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Russia Looks to Expand Influence in Latin America with Aid for Mexico’s Earthquake Victims

By: Elena Toledo - @NenaToledo - Sep 27, 2017, 10:31 am
sismo en México
Vladimir Puchkov, the Russian Secretary of Emergency and Special Circumstances, offered his condolences to Mexico for the hundreds of people who died during the earthquake, many under the rubble of fallen buildings. (Flickr)

EspañolThe Russian Emergency Situations Secretariat has delivered 35 tons of humanitarian aid to Mexico after the earthquake that struck the middle of the country on September 19.

The aid arrived via an II-76 aircraft owned by the Russian secretariat, which followed the Moscow-Acapulco route, according to the Itar Tass news agency.

The aid sent by Vladimir Putin’s government included tents, food and basic goods, among other things.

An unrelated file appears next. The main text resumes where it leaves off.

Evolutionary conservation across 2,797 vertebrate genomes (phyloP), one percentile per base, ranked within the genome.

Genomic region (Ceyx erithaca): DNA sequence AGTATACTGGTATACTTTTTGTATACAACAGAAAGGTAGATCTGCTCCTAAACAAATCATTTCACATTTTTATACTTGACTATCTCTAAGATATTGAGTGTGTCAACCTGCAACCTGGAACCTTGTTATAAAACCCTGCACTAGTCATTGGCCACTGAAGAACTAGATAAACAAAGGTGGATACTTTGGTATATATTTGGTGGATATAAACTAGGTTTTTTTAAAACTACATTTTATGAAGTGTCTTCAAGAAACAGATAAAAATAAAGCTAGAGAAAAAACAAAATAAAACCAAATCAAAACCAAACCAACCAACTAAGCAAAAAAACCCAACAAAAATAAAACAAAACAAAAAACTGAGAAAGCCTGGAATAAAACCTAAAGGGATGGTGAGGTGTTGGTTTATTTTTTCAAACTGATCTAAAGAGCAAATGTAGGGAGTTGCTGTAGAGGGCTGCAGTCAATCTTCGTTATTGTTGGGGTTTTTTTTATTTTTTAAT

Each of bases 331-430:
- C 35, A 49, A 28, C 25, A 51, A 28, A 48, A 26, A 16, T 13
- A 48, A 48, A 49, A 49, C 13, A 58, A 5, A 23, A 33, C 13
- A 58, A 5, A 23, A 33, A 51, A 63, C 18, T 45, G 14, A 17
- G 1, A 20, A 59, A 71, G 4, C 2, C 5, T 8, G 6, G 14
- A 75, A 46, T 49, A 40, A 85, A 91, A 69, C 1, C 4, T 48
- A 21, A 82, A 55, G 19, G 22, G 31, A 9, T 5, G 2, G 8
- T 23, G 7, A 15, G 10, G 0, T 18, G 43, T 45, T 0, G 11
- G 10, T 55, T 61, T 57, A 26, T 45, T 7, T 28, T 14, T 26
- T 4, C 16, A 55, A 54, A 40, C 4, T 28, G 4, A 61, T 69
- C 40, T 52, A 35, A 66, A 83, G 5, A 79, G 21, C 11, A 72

Vladimir Puchkov, the Russian Secretary of Emergency and Special Circumstances, offered his condolences to Mexico for the hundreds of people who died during the earthquake, many under the rubble of fallen buildings. Puchkov said his country is ready to continue to offer its assistance in rebuilding the country following the natural disaster.

President Putin reportedly sent his condolences to Mexico President Enrique Peña Nieto by means of a telegram.

#Update 333 total killed by earthquake 19/09/17: 194: 74: 45: 13: 6: 1

Russia joins more than a dozen countries that have sent humanitarian aid and rescue teams to Mexico, including Spain, Iran, Israel, Japan, Venezuela, Chile, the United States, Costa Rica, Colombia, Panama, Honduras and Switzerland.

So far, the natural disaster has left 333 dead, 194 of which were in Mexico City. Another 74 were in Puebla, 13 in the state of Mexico, six in Guerrero and one in Oaxaca, as confirmed on Tuesday night by the National Coordinator of Civil Protection, Luis Felipe Puente.

Rescue workers continue to sift through the destruction in search of people who were trapped under fallen buildings.

Sources: Noticieros Televisa, Excélsior.

Elena Toledo Elena Toledo

Educator by trade, social-media apprentice, activist for a democratic Honduras, and free thinker. Follow her on Twitter @NenaToledo.